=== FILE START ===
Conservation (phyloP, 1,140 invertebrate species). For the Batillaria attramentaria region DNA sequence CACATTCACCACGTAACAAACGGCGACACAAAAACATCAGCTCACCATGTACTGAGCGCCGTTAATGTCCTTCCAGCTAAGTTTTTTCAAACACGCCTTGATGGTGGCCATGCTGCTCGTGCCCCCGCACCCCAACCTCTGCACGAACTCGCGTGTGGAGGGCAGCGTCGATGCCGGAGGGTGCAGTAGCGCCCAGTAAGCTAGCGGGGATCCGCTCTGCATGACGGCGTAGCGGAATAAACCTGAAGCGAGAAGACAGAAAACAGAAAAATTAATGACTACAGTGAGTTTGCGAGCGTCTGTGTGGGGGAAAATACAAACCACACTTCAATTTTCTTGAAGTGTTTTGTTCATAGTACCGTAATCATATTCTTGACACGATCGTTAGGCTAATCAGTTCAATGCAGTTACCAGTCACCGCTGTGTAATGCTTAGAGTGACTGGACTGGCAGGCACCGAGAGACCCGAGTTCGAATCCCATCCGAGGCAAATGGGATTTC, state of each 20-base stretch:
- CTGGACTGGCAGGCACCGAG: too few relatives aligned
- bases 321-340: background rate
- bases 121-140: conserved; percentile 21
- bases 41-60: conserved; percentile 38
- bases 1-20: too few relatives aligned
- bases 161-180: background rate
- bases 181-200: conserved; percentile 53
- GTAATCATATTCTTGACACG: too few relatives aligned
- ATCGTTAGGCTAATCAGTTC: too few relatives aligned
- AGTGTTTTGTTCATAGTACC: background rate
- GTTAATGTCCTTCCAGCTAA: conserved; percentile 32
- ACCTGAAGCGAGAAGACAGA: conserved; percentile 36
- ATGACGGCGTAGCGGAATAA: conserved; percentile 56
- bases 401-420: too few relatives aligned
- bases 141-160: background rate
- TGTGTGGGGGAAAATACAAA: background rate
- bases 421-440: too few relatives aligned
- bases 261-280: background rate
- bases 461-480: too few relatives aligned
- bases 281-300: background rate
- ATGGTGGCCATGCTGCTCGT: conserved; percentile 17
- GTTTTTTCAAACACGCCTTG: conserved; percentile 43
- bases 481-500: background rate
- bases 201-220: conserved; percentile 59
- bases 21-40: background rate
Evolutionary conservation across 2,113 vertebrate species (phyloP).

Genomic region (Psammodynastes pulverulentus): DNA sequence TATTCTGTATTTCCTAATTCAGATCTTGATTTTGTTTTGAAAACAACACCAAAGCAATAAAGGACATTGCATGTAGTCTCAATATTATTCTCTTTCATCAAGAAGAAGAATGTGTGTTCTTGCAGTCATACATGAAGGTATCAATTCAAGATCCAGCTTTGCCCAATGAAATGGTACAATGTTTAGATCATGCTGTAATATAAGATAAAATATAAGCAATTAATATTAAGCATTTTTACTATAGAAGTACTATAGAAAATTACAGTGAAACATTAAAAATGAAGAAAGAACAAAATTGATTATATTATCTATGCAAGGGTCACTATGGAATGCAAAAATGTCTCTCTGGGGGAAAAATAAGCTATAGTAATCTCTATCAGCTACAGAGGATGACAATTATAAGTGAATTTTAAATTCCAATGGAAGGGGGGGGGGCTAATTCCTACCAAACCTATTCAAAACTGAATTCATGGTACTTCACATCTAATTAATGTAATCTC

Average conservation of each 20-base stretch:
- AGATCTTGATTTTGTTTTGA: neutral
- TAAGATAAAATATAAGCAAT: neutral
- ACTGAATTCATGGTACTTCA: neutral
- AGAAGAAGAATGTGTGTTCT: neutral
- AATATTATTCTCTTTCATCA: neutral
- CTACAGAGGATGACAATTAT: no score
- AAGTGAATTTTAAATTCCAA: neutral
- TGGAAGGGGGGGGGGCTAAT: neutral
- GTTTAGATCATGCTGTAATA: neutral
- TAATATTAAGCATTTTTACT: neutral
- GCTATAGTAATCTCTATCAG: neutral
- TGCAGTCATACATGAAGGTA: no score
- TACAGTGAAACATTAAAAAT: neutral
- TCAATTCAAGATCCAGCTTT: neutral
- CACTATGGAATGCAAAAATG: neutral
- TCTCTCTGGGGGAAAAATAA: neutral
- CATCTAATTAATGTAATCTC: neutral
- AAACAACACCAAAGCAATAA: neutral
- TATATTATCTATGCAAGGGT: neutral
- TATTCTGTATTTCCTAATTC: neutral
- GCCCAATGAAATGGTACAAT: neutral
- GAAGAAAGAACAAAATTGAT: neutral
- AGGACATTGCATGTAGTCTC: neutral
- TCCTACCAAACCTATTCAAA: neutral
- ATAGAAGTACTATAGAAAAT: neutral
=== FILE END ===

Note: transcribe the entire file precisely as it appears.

Conservation (phyloP, 1,140 invertebrate species). For the Batillaria attramentaria region DNA sequence CACATTCACCACGTAACAAACGGCGACACAAAAACATCAGCTCACCATGTACTGAGCGCCGTTAATGTCCTTCCAGCTAAGTTTTTTCAAACACGCCTTGATGGTGGCCATGCTGCTCGTGCCCCCGCACCCCAACCTCTGCACGAACTCGCGTGTGGAGGGCAGCGTCGATGCCGGAGGGTGCAGTAGCGCCCAGTAAGCTAGCGGGGATCCGCTCTGCATGACGGCGTAGCGGAATAAACCTGAAGCGAGAAGACAGAAAACAGAAAAATTAATGACTACAGTGAGTTTGCGAGCGTCTGTGTGGGGGAAAATACAAACCACACTTCAATTTTCTTGAAGTGTTTTGTTCATAGTACCGTAATCATATTCTTGACACGATCGTTAGGCTAATCAGTTCAATGCAGTTACCAGTCACCGCTGTGTAATGCTTAGAGTGACTGGACTGGCAGGCACCGAGAGACCCGAGTTCGAATCCCATCCGAGGCAAATGGGATTTC, state of each 20-base stretch:
- CTGGACTGGCAGGCACCGAG: too few relatives aligned
- bases 321-340: background rate
- bases 121-140: conserved; percentile 21
- bases 41-60: conserved; percentile 38
- bases 1-20: too few relatives aligned
- bases 161-180: background rate
- bases 181-200: conserved; percentile 53
- GTAATCATATTCTTGACACG: too few relatives aligned
- ATCGTTAGGCTAATCAGTTC: too few relatives aligned
- AGTGTTTTGTTCATAGTACC: background rate
- GTTAATGTCCTTCCAGCTAA: conserved; percentile 32
- ACCTGAAGCGAGAAGACAGA: conserved; percentile 36
- ATGACGGCGTAGCGGAATAA: conserved; percentile 56
- bases 401-420: too few relatives aligned
- bases 141-160: background rate
- TGTGTGGGGGAAAATACAAA: background rate
- bases 421-440: too few relatives aligned
- bases 261-280: background rate
- bases 461-480: too few relatives aligned
- bases 281-300: background rate
- ATGGTGGCCATGCTGCTCGT: conserved; percentile 17
- GTTTTTTCAAACACGCCTTG: conserved; percentile 43
- bases 481-500: background rate
- bases 201-220: conserved; percentile 59
- bases 21-40: background rate
Evolutionary conservation across 2,113 vertebrate species (phyloP).

Genomic region (Psammodynastes pulverulentus): DNA sequence TATTCTGTATTTCCTAATTCAGATCTTGATTTTGTTTTGAAAACAACACCAAAGCAATAAAGGACATTGCATGTAGTCTCAATATTATTCTCTTTCATCAAGAAGAAGAATGTGTGTTCTTGCAGTCATACATGAAGGTATCAATTCAAGATCCAGCTTTGCCCAATGAAATGGTACAATGTTTAGATCATGCTGTAATATAAGATAAAATATAAGCAATTAATATTAAGCATTTTTACTATAGAAGTACTATAGAAAATTACAGTGAAACATTAAAAATGAAGAAAGAACAAAATTGATTATATTATCTATGCAAGGGTCACTATGGAATGCAAAAATGTCTCTCTGGGGGAAAAATAAGCTATAGTAATCTCTATCAGCTACAGAGGATGACAATTATAAGTGAATTTTAAATTCCAATGGAAGGGGGGGGGGCTAATTCCTACCAAACCTATTCAAAACTGAATTCATGGTACTTCACATCTAATTAATGTAATCTC

Average conservation of each 20-base stretch:
- AGATCTTGATTTTGTTTTGA: neutral
- TAAGATAAAATATAAGCAAT: neutral
- ACTGAATTCATGGTACTTCA: neutral
- AGAAGAAGAATGTGTGTTCT: neutral
- AATATTATTCTCTTTCATCA: neutral
- CTACAGAGGATGACAATTAT: no score
- AAGTGAATTTTAAATTCCAA: neutral
- TGGAAGGGGGGGGGGCTAAT: neutral
- GTTTAGATCATGCTGTAATA: neutral
- TAATATTAAGCATTTTTACT: neutral
- GCTATAGTAATCTCTATCAG: neutral
- TGCAGTCATACATGAAGGTA: no score
- TACAGTGAAACATTAAAAAT: neutral
- TCAATTCAAGATCCAGCTTT: neutral
- CACTATGGAATGCAAAAATG: neutral
- TCTCTCTGGGGGAAAAATAA: neutral
- CATCTAATTAATGTAATCTC: neutral
- AAACAACACCAAAGCAATAA: neutral
- TATATTATCTATGCAAGGGT: neutral
- TATTCTGTATTTCCTAATTC: neutral
- GCCCAATGAAATGGTACAAT: neutral
- GAAGAAAGAACAAAATTGAT: neutral
- AGGACATTGCATGTAGTCTC: neutral
- TCCTACCAAACCTATTCAAA: neutral
- ATAGAAGTACTATAGAAAAT: neutral